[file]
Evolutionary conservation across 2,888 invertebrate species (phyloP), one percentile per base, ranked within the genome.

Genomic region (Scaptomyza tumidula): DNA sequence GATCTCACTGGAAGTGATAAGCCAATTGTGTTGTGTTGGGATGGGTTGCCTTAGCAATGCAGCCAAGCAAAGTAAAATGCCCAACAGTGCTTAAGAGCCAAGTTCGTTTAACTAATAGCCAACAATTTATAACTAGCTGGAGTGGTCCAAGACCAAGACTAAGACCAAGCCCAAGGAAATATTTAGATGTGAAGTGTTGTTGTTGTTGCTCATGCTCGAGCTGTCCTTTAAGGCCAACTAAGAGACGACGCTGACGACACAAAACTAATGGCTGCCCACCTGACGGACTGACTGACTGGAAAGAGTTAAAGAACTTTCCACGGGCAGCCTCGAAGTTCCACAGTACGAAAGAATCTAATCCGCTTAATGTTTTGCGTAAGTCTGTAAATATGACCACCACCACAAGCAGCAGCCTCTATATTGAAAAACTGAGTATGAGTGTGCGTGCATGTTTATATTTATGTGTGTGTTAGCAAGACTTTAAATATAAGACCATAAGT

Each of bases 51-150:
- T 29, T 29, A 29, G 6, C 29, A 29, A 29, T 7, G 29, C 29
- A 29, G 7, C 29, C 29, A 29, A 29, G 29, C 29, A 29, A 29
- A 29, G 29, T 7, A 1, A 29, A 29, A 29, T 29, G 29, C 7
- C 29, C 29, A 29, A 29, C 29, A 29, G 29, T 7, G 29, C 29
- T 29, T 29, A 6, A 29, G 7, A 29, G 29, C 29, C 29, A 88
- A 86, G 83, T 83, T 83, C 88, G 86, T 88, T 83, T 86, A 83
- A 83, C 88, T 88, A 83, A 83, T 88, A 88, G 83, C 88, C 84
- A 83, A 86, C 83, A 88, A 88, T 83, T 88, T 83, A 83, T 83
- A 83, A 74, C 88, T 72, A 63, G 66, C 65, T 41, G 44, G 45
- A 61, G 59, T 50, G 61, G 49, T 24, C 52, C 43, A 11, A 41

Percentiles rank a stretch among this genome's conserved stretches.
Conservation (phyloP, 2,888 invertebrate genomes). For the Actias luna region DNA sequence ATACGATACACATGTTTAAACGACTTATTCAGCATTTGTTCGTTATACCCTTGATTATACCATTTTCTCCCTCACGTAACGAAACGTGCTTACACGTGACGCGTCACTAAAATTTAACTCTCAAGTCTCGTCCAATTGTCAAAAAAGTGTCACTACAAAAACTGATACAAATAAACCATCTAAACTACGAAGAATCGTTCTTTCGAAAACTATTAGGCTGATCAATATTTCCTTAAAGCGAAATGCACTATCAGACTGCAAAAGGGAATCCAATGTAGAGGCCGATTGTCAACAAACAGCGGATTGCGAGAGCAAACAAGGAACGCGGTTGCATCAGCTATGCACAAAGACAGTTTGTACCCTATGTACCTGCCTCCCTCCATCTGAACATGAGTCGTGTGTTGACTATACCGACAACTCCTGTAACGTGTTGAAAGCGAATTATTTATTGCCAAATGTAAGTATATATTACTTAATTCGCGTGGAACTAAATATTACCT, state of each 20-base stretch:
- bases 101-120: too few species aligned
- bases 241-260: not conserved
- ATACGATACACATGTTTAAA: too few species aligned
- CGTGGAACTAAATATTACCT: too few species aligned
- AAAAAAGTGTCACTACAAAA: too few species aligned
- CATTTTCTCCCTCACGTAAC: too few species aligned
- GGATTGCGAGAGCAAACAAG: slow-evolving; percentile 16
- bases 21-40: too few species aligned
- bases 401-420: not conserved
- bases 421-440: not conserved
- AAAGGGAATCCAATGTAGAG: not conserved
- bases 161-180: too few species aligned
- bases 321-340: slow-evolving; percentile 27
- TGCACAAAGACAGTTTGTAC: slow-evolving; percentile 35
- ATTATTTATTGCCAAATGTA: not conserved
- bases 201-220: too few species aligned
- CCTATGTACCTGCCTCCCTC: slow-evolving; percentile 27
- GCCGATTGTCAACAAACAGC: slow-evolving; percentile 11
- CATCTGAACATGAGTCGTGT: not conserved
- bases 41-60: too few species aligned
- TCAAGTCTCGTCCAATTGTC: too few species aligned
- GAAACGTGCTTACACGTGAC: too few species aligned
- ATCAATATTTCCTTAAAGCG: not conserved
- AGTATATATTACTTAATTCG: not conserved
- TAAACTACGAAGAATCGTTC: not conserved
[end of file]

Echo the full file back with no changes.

Evolutionary conservation across 2,888 invertebrate species (phyloP), one percentile per base, ranked within the genome.

Genomic region (Scaptomyza tumidula): DNA sequence GATCTCACTGGAAGTGATAAGCCAATTGTGTTGTGTTGGGATGGGTTGCCTTAGCAATGCAGCCAAGCAAAGTAAAATGCCCAACAGTGCTTAAGAGCCAAGTTCGTTTAACTAATAGCCAACAATTTATAACTAGCTGGAGTGGTCCAAGACCAAGACTAAGACCAAGCCCAAGGAAATATTTAGATGTGAAGTGTTGTTGTTGTTGCTCATGCTCGAGCTGTCCTTTAAGGCCAACTAAGAGACGACGCTGACGACACAAAACTAATGGCTGCCCACCTGACGGACTGACTGACTGGAAAGAGTTAAAGAACTTTCCACGGGCAGCCTCGAAGTTCCACAGTACGAAAGAATCTAATCCGCTTAATGTTTTGCGTAAGTCTGTAAATATGACCACCACCACAAGCAGCAGCCTCTATATTGAAAAACTGAGTATGAGTGTGCGTGCATGTTTATATTTATGTGTGTGTTAGCAAGACTTTAAATATAAGACCATAAGT

Each of bases 51-150:
- T 29, T 29, A 29, G 6, C 29, A 29, A 29, T 7, G 29, C 29
- A 29, G 7, C 29, C 29, A 29, A 29, G 29, C 29, A 29, A 29
- A 29, G 29, T 7, A 1, A 29, A 29, A 29, T 29, G 29, C 7
- C 29, C 29, A 29, A 29, C 29, A 29, G 29, T 7, G 29, C 29
- T 29, T 29, A 6, A 29, G 7, A 29, G 29, C 29, C 29, A 88
- A 86, G 83, T 83, T 83, C 88, G 86, T 88, T 83, T 86, A 83
- A 83, C 88, T 88, A 83, A 83, T 88, A 88, G 83, C 88, C 84
- A 83, A 86, C 83, A 88, A 88, T 83, T 88, T 83, A 83, T 83
- A 83, A 74, C 88, T 72, A 63, G 66, C 65, T 41, G 44, G 45
- A 61, G 59, T 50, G 61, G 49, T 24, C 52, C 43, A 11, A 41

Percentiles rank a stretch among this genome's conserved stretches.
Conservation (phyloP, 2,888 invertebrate genomes). For the Actias luna region DNA sequence ATACGATACACATGTTTAAACGACTTATTCAGCATTTGTTCGTTATACCCTTGATTATACCATTTTCTCCCTCACGTAACGAAACGTGCTTACACGTGACGCGTCACTAAAATTTAACTCTCAAGTCTCGTCCAATTGTCAAAAAAGTGTCACTACAAAAACTGATACAAATAAACCATCTAAACTACGAAGAATCGTTCTTTCGAAAACTATTAGGCTGATCAATATTTCCTTAAAGCGAAATGCACTATCAGACTGCAAAAGGGAATCCAATGTAGAGGCCGATTGTCAACAAACAGCGGATTGCGAGAGCAAACAAGGAACGCGGTTGCATCAGCTATGCACAAAGACAGTTTGTACCCTATGTACCTGCCTCCCTCCATCTGAACATGAGTCGTGTGTTGACTATACCGACAACTCCTGTAACGTGTTGAAAGCGAATTATTTATTGCCAAATGTAAGTATATATTACTTAATTCGCGTGGAACTAAATATTACCT, state of each 20-base stretch:
- bases 101-120: too few species aligned
- bases 241-260: not conserved
- ATACGATACACATGTTTAAA: too few species aligned
- CGTGGAACTAAATATTACCT: too few species aligned
- AAAAAAGTGTCACTACAAAA: too few species aligned
- CATTTTCTCCCTCACGTAAC: too few species aligned
- GGATTGCGAGAGCAAACAAG: slow-evolving; percentile 16
- bases 21-40: too few species aligned
- bases 401-420: not conserved
- bases 421-440: not conserved
- AAAGGGAATCCAATGTAGAG: not conserved
- bases 161-180: too few species aligned
- bases 321-340: slow-evolving; percentile 27
- TGCACAAAGACAGTTTGTAC: slow-evolving; percentile 35
- ATTATTTATTGCCAAATGTA: not conserved
- bases 201-220: too few species aligned
- CCTATGTACCTGCCTCCCTC: slow-evolving; percentile 27
- GCCGATTGTCAACAAACAGC: slow-evolving; percentile 11
- CATCTGAACATGAGTCGTGT: not conserved
- bases 41-60: too few species aligned
- TCAAGTCTCGTCCAATTGTC: too few species aligned
- GAAACGTGCTTACACGTGAC: too few species aligned
- ATCAATATTTCCTTAAAGCG: not conserved
- AGTATATATTACTTAATTCG: not conserved
- TAAACTACGAAGAATCGTTC: not conserved